As a personal organizer, I am lucky to have a lot of variety in my job. Each client has a unique set of circumstances and a specific set of challenges. But over and over again, I watch clients get stuck on clearing out certain items – items that accumulate relentlessly, and usually pointlessly, over the years. Busy parents, downsizing home-sellers, crowded apartment dwellers, they all trip over the same junk.
Today, I’m here to give them – and you – a little backbone. I’m saying: Throw that stuff out. Here’s why.
CDs and VHS tapes
These audio and video recordings seem to cause endless questions about whether they should be kept for sentimental reasons, whether they can be disposed of in an environmentally friendly way, whether they can be donated and whether they will ever be valuable again. My best advice is that if you have no machine on which to play them, you should get rid of them. The best option for disposing of them properly is e-cycling them at a private company or, if it’s an option, at your local dump.
Often people think they’ll forget a band, a song or a movie unless they have an actual disc or tape to refer to. You can do that with a digital copy; there is no need to have untouched boxes of CDs and VHS tapes taking up space in your home.
Electrical cords and components
Raise your hand if you have a box labeled “Miscellaneous Electronics/Cords.” Okay, maybe your box isn’t labeled, but chances are you have a sizable collection of cables, plugs and electrical components somewhere in your house. They’ve no doubt been accumulating for years, and you’re simultaneously scared to throw them away and annoyed that you’re keeping them.
Here is the rule: If you’ve never located a missing cord or other accessory in your pile, you don’t need any of them. In fact, you may no longer even own some of the devices that were paired with these items, and if you do, would it even be possible to find the proper component in your tangled, unlabeled collection? Nothing bad will happen if you recycle them, I promise. At the very worst, you’ll have to purchase a new cord. And if the cord is no longer available, you’ll replace your device. Everything will be fine.
Picture frames and flower vases
The big question here is: How many of each do you really need? They’re easy to accumulate. But just because someone gave you flowers for a special occasion or a picture as a gift, you are not required to keep the vase or frame forever. There is a limit to how many bouquets you’ll have in your house at any given time, so finding space to store 24 vases is not necessary. Likewise, if you haven’t used a specific picture frame in a few years, is it really worth keeping? The answer is no. Keep a small handful of vases and frames in a variety of sizes and give the rest to someone who can use and enjoy them.
Unused craft supplies can cause so much guilt. Maybe you planned to do a special project to mark a big occasion or thought you would teach your child to knit, but years have passed and the supplies serve as a constant reminder about your failure to follow through. I know that craft supplies can be very expensive, which is why you’ve been keeping them, but let it go. Accept that you no longer have the time for – or interest in – the project. Give the supplies to a school, an assisted-living facility or a neighbor. You’ll feel instantly lighter. And if you ever decide to take up jewelry-making or embroidery again, you can buy what you need.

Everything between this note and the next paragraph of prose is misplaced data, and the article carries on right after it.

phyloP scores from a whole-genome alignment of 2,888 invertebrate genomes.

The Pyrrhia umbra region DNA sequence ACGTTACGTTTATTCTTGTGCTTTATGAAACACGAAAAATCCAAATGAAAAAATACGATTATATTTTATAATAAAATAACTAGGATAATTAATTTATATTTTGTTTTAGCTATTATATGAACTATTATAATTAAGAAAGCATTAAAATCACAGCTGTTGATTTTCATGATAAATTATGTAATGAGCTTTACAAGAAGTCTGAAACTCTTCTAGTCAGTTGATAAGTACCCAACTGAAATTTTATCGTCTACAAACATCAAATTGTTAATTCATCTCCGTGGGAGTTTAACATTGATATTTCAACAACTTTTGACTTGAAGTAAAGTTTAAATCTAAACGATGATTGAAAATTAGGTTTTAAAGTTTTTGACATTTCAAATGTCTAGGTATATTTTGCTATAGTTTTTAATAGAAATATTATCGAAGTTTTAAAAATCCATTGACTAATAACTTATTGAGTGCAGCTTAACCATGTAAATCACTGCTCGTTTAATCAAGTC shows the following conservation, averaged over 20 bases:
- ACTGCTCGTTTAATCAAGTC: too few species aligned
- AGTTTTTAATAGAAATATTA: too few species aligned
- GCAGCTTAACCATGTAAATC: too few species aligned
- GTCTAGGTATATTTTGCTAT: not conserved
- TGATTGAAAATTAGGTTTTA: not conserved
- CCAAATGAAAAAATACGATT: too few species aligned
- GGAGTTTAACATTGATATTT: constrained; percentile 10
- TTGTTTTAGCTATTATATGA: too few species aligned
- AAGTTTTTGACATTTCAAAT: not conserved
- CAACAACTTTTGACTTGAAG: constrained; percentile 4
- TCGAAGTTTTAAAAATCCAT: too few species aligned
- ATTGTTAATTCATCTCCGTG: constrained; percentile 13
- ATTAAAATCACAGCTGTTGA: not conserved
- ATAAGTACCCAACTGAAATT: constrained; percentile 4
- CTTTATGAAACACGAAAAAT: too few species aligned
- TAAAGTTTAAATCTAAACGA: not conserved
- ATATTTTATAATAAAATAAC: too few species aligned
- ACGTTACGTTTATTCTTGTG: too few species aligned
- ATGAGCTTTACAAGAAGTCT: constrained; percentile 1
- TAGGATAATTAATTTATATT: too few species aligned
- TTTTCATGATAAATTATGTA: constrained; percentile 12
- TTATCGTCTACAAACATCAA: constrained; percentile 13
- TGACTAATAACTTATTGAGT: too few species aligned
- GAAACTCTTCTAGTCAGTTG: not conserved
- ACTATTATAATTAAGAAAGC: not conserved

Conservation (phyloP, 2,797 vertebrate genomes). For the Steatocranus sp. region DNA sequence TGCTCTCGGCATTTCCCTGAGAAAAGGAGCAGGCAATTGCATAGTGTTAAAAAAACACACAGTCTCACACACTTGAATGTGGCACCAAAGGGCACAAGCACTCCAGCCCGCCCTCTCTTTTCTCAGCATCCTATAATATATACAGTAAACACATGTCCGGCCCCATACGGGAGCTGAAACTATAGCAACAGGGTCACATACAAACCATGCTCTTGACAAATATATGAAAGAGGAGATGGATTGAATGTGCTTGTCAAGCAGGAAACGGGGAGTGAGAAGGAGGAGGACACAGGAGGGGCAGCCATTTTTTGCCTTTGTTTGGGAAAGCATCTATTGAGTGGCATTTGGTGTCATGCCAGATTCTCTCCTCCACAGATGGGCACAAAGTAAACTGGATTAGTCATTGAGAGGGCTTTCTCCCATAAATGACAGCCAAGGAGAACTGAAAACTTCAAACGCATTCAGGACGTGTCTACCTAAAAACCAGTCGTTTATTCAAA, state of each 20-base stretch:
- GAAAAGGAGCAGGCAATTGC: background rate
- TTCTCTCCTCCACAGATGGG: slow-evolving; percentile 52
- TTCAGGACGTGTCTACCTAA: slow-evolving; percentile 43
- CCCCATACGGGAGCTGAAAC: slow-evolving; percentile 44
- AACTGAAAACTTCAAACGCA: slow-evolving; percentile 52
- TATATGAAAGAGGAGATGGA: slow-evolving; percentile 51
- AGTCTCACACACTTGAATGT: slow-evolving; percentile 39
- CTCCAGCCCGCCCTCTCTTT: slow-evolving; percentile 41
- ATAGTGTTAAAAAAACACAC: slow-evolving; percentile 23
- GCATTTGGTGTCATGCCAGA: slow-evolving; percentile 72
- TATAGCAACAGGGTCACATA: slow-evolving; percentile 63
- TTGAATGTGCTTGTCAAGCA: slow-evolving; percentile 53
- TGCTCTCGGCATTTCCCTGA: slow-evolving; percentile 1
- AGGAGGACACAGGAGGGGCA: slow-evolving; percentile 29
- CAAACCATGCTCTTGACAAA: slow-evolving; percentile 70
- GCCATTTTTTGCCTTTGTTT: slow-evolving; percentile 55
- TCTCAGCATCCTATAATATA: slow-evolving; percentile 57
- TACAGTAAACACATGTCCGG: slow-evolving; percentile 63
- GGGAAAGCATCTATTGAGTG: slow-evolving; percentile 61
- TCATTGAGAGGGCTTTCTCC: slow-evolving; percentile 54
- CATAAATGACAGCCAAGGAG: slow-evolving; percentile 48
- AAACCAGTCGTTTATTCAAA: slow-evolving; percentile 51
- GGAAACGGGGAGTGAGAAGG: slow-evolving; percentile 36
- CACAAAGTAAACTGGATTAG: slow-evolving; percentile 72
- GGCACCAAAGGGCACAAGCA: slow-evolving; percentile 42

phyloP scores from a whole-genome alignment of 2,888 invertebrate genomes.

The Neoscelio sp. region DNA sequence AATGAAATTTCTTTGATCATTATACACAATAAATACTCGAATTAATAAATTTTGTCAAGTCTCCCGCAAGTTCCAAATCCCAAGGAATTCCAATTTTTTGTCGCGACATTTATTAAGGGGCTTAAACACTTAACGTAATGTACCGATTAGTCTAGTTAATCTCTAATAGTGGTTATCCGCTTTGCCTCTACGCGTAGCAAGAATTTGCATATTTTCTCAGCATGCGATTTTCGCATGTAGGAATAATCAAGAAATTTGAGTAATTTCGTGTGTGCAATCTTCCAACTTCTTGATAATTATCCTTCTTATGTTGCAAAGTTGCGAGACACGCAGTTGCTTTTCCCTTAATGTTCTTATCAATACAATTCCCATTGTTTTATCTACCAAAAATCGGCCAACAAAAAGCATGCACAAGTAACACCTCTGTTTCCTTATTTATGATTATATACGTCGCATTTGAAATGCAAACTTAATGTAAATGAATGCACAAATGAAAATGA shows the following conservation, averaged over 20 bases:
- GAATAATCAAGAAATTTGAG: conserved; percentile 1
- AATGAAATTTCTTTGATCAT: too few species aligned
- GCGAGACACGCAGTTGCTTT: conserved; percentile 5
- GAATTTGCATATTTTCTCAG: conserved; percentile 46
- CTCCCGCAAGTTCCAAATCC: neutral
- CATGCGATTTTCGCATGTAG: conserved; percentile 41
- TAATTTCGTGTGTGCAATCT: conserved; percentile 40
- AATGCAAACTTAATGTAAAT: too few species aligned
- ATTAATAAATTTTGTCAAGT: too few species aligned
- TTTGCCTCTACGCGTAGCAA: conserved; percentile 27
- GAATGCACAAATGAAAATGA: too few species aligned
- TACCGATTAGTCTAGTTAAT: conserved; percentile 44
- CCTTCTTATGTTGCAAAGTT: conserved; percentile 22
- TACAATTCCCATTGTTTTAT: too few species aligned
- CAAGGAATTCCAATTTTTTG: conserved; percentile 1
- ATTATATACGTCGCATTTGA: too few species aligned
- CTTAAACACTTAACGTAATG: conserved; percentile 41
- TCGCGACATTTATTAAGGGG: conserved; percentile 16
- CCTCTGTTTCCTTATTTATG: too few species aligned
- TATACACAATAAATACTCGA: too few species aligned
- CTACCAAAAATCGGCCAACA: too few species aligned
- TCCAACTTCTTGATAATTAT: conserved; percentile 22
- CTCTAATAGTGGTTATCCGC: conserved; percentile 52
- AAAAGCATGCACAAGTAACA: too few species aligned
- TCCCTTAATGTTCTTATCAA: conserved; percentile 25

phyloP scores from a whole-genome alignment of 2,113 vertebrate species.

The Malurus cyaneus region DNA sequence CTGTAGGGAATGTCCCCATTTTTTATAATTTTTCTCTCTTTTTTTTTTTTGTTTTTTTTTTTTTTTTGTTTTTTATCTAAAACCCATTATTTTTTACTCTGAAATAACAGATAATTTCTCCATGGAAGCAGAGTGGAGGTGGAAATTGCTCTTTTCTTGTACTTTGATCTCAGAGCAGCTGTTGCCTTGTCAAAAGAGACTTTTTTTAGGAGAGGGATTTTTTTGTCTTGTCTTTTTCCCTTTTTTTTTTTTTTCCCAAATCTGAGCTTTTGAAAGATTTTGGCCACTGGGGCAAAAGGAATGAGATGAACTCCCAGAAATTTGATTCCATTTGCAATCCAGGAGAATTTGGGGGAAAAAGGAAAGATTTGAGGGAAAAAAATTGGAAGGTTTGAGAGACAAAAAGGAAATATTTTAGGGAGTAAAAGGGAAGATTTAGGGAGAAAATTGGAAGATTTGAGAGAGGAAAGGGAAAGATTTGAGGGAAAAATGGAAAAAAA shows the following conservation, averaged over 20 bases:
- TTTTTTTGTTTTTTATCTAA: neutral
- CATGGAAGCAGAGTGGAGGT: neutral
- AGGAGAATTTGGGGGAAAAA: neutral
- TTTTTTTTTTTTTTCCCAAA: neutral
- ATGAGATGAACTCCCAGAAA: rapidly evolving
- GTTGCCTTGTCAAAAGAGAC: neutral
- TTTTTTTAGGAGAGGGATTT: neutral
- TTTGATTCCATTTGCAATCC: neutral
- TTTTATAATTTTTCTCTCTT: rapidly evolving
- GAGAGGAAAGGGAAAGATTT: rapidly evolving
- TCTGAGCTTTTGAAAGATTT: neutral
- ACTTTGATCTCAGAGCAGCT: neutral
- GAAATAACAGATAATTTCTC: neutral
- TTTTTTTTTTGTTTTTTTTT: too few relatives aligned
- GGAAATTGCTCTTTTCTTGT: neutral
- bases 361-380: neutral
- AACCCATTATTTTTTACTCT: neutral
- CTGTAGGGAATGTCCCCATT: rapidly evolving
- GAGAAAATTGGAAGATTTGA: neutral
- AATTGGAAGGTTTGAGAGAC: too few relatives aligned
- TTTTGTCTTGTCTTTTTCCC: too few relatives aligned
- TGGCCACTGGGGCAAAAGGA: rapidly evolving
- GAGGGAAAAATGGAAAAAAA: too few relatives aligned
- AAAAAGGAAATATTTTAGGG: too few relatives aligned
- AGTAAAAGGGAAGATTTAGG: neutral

Warranties and product booklets
This is a big one. Many people fastidiously file their product information and instruction manuals when they make a large purchase, but have you ever gone looking for one? When something goes wrong with your TV, toaster or refrigerator, you usually call someone to repair it or realize that it’s just time to purchase a new one. Although I don’t necessarily like the idea that everything can be easily replaced or that people rarely attempt to repair anything anymore, that seems to be the reality. Also, almost all product paperwork is now available online, so holding on to the big bulky paper copies of instructions is not necessary. And if you really must keep something on paper, make a list of the make, model and serial number of your major household appliances. That way, you’ll always be able to find the corresponding manual easily online.
To sum up, don’t let yourself become too caught up in the dilemma of whether to keep or toss something. Take a step back and really assess whether the item is as important to you as the space it takes up in your home. Most of all, remember that these are just objects. In my experience, people rarely regret parting with something they truly don’t need.
Anzia is a freelance writer and owner of Neatnik. She can be reached at firstname.lastname@example.org.